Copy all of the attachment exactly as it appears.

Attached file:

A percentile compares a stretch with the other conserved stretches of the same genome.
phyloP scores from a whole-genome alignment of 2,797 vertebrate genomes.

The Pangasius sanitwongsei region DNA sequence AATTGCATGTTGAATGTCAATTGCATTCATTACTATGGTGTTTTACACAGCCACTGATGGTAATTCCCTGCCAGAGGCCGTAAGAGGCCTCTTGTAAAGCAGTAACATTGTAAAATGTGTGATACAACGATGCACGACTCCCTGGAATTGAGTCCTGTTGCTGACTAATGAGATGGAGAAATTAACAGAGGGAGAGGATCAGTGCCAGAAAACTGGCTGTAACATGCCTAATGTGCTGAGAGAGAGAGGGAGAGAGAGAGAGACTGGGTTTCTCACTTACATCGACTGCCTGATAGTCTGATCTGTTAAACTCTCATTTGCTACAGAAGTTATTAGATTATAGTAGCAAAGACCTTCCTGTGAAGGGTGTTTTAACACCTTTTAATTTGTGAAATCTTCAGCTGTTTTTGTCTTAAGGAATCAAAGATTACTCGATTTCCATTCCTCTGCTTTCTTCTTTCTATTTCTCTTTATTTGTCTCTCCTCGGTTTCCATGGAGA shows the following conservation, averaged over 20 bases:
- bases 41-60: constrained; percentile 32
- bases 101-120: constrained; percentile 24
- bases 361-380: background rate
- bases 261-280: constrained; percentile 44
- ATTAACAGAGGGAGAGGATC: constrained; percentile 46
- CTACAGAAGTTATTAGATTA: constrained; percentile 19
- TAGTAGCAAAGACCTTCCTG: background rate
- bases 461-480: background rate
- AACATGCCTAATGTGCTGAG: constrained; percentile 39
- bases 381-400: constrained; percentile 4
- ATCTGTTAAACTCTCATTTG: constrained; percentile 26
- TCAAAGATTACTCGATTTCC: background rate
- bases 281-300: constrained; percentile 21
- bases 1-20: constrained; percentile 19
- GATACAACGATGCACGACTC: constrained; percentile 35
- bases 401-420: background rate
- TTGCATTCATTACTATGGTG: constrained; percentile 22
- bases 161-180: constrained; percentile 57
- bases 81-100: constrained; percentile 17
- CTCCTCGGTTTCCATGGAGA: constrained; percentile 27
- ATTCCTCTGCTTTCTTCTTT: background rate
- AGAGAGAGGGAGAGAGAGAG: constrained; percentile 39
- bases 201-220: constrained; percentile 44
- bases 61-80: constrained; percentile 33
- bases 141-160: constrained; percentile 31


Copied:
A percentile compares a stretch with the other conserved stretches of the same genome.
phyloP scores from a whole-genome alignment of 2,797 vertebrate genomes.

The Pangasius sanitwongsei region DNA sequence AATTGCATGTTGAATGTCAATTGCATTCATTACTATGGTGTTTTACACAGCCACTGATGGTAATTCCCTGCCAGAGGCCGTAAGAGGCCTCTTGTAAAGCAGTAACATTGTAAAATGTGTGATACAACGATGCACGACTCCCTGGAATTGAGTCCTGTTGCTGACTAATGAGATGGAGAAATTAACAGAGGGAGAGGATCAGTGCCAGAAAACTGGCTGTAACATGCCTAATGTGCTGAGAGAGAGAGGGAGAGAGAGAGAGACTGGGTTTCTCACTTACATCGACTGCCTGATAGTCTGATCTGTTAAACTCTCATTTGCTACAGAAGTTATTAGATTATAGTAGCAAAGACCTTCCTGTGAAGGGTGTTTTAACACCTTTTAATTTGTGAAATCTTCAGCTGTTTTTGTCTTAAGGAATCAAAGATTACTCGATTTCCATTCCTCTGCTTTCTTCTTTCTATTTCTCTTTATTTGTCTCTCCTCGGTTTCCATGGAGA shows the following conservation, averaged over 20 bases:
- bases 41-60: constrained; percentile 32
- bases 101-120: constrained; percentile 24
- bases 361-380: background rate
- bases 261-280: constrained; percentile 44
- ATTAACAGAGGGAGAGGATC: constrained; percentile 46
- CTACAGAAGTTATTAGATTA: constrained; percentile 19
- TAGTAGCAAAGACCTTCCTG: background rate
- bases 461-480: background rate
- AACATGCCTAATGTGCTGAG: constrained; percentile 39
- bases 381-400: constrained; percentile 4
- ATCTGTTAAACTCTCATTTG: constrained; percentile 26
- TCAAAGATTACTCGATTTCC: background rate
- bases 281-300: constrained; percentile 21
- bases 1-20: constrained; percentile 19
- GATACAACGATGCACGACTC: constrained; percentile 35
- bases 401-420: background rate
- TTGCATTCATTACTATGGTG: constrained; percentile 22
- bases 161-180: constrained; percentile 57
- bases 81-100: constrained; percentile 17
- CTCCTCGGTTTCCATGGAGA: constrained; percentile 27
- ATTCCTCTGCTTTCTTCTTT: background rate
- AGAGAGAGGGAGAGAGAGAG: constrained; percentile 39
- bases 201-220: constrained; percentile 44
- bases 61-80: constrained; percentile 33
- bases 141-160: constrained; percentile 31